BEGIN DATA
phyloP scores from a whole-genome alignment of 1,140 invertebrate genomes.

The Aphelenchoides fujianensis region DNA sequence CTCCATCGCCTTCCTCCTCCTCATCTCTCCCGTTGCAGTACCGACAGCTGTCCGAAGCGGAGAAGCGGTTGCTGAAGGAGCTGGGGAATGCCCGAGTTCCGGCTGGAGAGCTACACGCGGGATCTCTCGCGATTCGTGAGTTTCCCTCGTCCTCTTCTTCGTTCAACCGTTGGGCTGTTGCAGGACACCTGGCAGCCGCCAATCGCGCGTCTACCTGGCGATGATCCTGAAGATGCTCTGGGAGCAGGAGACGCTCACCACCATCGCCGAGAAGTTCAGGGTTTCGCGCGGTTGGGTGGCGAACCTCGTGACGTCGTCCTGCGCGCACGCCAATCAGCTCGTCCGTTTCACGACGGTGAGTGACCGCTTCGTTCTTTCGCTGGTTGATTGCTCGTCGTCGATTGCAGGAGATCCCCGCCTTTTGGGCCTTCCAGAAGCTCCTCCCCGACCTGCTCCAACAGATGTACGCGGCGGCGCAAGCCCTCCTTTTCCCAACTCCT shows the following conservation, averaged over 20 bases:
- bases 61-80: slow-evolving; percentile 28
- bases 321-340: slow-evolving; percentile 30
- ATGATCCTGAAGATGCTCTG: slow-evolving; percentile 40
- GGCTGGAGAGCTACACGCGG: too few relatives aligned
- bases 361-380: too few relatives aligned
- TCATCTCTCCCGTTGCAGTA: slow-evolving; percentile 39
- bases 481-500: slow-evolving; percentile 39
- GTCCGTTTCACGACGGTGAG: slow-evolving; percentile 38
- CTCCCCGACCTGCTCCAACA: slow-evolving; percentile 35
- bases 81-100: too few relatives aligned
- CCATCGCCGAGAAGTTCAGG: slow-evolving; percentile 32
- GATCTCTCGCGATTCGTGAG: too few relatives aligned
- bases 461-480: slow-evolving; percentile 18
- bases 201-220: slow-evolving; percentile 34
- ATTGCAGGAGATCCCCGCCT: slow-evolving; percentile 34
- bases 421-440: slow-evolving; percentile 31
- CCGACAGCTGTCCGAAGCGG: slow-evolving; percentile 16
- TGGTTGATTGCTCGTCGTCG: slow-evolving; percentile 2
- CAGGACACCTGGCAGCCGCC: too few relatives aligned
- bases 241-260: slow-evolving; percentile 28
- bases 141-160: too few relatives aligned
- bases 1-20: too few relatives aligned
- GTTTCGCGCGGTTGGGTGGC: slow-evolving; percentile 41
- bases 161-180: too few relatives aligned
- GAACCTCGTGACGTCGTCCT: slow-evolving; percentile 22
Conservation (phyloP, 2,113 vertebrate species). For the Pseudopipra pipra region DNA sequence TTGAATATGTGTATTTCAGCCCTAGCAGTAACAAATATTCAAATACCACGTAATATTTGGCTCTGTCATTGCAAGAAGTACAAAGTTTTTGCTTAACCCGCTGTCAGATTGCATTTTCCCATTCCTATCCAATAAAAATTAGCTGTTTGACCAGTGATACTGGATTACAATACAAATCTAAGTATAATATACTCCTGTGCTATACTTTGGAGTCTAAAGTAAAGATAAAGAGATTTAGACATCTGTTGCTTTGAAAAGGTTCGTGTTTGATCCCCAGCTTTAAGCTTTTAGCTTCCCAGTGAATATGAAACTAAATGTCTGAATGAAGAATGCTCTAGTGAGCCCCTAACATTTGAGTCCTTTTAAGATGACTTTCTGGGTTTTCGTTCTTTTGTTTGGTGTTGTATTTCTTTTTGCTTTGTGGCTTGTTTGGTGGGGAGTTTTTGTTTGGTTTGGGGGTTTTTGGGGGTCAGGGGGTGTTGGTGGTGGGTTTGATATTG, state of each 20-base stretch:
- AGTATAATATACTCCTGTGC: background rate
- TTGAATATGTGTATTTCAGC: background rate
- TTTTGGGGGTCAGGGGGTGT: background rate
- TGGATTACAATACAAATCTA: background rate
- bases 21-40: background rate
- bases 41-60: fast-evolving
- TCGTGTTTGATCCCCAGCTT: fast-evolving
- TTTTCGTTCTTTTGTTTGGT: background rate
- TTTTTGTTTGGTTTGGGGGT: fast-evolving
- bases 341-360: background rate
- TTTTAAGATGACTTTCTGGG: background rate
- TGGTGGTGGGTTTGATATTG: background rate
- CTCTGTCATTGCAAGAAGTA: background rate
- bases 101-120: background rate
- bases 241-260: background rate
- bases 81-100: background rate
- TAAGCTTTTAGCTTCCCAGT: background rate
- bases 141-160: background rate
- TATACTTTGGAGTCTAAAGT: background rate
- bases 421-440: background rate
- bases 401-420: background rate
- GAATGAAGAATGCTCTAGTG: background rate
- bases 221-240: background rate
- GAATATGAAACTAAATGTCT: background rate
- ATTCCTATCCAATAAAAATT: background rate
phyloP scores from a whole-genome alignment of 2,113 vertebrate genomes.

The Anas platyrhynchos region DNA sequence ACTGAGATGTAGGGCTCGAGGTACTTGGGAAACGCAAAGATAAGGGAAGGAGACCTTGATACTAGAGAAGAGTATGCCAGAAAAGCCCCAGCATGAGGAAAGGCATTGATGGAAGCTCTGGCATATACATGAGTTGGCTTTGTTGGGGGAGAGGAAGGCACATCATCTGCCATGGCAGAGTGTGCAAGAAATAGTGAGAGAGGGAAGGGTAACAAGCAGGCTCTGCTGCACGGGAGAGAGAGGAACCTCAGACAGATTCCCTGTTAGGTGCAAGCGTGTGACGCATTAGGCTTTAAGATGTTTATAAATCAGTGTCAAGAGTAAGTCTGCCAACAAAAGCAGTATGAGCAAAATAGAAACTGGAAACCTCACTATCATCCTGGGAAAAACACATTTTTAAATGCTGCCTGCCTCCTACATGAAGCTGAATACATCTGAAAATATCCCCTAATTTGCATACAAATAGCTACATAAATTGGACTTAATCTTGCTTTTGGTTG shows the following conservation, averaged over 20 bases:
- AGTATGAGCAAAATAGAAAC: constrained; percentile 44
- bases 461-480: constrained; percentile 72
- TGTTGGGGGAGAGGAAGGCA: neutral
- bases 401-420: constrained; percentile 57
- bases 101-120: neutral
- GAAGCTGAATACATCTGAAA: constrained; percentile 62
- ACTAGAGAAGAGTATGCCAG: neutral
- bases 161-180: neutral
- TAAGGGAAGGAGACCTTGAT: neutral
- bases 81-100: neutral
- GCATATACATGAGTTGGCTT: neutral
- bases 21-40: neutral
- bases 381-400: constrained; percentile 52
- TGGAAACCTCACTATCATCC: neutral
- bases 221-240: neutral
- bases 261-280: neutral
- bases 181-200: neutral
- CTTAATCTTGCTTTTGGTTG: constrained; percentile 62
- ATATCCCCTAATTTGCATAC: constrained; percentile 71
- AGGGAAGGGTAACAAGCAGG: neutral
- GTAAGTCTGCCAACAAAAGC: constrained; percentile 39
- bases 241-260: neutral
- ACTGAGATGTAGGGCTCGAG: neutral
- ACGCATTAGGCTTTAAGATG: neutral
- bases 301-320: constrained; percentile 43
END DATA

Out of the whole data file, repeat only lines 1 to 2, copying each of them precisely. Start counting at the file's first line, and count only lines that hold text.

phyloP scores from a whole-genome alignment of 1,140 invertebrate genomes.

The Aphelenchoides fujianensis region DNA sequence CTCCATCGCCTTCCTCCTCCTCATCTCTCCCGTTGCAGTACCGACAGCTGTCCGAAGCGGAGAAGCGGTTGCTGAAGGAGCTGGGGAATGCCCGAGTTCCGGCTGGAGAGCTACACGCGGGATCTCTCGCGATTCGTGAGTTTCCCTCGTCCTCTTCTTCGTTCAACCGTTGGGCTGTTGCAGGACACCTGGCAGCCGCCAATCGCGCGTCTACCTGGCGATGATCCTGAAGATGCTCTGGGAGCAGGAGACGCTCACCACCATCGCCGAGAAGTTCAGGGTTTCGCGCGGTTGGGTGGCGAACCTCGTGACGTCGTCCTGCGCGCACGCCAATCAGCTCGTCCGTTTCACGACGGTGAGTGACCGCTTCGTTCTTTCGCTGGTTGATTGCTCGTCGTCGATTGCAGGAGATCCCCGCCTTTTGGGCCTTCCAGAAGCTCCTCCCCGACCTGCTCCAACAGATGTACGCGGCGGCGCAAGCCCTCCTTTTCCCAACTCCT shows the following conservation, averaged over 20 bases: